Jurassic Park

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Jurassic Park

Jurassic Park - Hardcover - USA - 1st Edition.jpg

Hardcover - USA - 1st edition.

Author Michael Crichton
Published 1990-11-20
Type Fiction
Genre Science Fiction
Themes Prehistoric, Science Fiction, Suspense
Age Group Adult

Jurassic Park is a techno-thriller by Michael Crichton published on 1990-11-20. In the book, dinosaurs are cloned from DNA found inside of preserved mosquitoes in order to make them the main attraction at a theme park, but many things end up going wrong.


Read?Audiobook read by William Roberts.

I saw the movie first, which caused me to want to read the book. I found the movie to be far superior.




— This section contains spoilers! —


  • I enjoyed the science covering genetics, cybersecurity, and chaos theory even though all the stuff that made their depictions work are impossible.
  • Grant and Sattler were both exciting and charming characters.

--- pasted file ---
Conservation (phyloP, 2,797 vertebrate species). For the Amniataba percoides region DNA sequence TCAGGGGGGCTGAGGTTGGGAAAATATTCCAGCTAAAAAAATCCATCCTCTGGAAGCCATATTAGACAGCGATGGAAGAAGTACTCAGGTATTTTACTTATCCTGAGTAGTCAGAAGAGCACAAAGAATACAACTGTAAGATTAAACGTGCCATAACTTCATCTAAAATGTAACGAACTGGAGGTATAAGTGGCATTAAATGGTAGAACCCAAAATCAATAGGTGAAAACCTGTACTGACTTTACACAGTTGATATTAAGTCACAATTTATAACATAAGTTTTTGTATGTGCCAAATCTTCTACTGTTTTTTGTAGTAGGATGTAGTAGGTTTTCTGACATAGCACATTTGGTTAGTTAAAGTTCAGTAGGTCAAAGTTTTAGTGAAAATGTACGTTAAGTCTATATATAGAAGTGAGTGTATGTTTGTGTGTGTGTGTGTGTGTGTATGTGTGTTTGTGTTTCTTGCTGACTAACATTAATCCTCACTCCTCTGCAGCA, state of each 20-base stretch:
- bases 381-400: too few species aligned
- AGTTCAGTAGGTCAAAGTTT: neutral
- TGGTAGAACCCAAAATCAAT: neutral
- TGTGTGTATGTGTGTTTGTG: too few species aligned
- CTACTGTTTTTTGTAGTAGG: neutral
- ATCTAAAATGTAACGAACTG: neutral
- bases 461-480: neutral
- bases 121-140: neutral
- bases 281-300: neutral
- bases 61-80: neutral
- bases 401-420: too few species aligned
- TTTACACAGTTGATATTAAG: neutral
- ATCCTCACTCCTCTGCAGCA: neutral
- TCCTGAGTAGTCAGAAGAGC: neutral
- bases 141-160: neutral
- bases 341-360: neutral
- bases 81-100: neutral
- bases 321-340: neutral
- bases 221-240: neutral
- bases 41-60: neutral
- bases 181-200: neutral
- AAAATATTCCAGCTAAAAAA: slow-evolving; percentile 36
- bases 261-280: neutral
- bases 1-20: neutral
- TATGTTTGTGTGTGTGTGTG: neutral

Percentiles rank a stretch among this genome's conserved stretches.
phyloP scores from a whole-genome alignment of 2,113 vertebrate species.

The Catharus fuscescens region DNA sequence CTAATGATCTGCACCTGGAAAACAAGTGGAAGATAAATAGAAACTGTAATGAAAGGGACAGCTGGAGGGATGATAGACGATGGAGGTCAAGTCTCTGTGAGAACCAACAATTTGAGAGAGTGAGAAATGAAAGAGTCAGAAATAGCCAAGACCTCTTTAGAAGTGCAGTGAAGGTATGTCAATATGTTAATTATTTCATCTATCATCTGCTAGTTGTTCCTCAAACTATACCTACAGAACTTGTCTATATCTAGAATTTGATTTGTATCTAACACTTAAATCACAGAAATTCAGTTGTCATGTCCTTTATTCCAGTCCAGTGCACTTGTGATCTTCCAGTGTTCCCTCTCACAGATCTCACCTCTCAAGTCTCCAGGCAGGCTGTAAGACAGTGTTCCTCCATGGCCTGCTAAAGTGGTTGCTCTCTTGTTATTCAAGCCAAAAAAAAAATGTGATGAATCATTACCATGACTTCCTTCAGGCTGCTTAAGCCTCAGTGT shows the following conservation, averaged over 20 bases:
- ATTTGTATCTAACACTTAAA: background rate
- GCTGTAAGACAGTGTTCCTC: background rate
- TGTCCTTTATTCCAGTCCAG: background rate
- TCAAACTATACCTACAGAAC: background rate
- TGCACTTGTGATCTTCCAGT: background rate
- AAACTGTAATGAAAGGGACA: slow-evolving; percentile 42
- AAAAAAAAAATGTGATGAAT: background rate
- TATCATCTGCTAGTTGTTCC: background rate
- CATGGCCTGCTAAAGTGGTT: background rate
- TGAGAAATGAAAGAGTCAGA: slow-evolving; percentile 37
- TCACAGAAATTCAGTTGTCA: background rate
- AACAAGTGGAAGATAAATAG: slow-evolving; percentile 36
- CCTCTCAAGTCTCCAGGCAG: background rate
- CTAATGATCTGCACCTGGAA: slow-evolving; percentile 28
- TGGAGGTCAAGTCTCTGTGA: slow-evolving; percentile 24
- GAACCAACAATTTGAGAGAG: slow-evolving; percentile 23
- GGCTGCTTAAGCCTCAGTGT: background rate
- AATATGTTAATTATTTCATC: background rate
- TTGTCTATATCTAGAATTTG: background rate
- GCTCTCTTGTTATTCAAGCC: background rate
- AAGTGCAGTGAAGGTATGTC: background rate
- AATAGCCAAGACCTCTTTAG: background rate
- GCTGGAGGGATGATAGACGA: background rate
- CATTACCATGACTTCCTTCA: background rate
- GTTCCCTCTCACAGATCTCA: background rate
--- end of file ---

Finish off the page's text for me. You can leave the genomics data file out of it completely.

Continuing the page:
• The story itself — people ignorantly thinking they can control wild animals and failing at it — is always a nice dose of humility.


  • I found Ian Malcolm's character to be insufferable, not just because he was so cocky, but because he was always right. In reality, chaos theory isn't nearly as sound as it's made out to be.
  • Unlike the movie, where Lex is the older technology geek and Tim is younger dinosaur geek, in the book, Tim is older, and both the dinosaur and computer geek leaving Lex's only purpose to be whining and getting into trouble.
  • I often found it difficult to differentiate between the secondary characters (lawyer, park manager, and game warden). Either I wasn't paying enough attention, or they weren't described well enough for me to get a picture of them in my head. In any event, I was not the least bit bothered by them being eaten by dinosaurs because I didn't care about them.
  • Hammond fails to grasp even the most clearly stated problems given about his park indicating that he is either completely inept, or entirely blind to reason. Either way, it's not enjoyable.


  • Ian Malcolm becomes very heavy-handed near the end of the book talking about how everything Hammond did was immoral and dangerous, but he never gives any valid reasons for why genetic manipulation is so wrong other than the contrived bad consequences.


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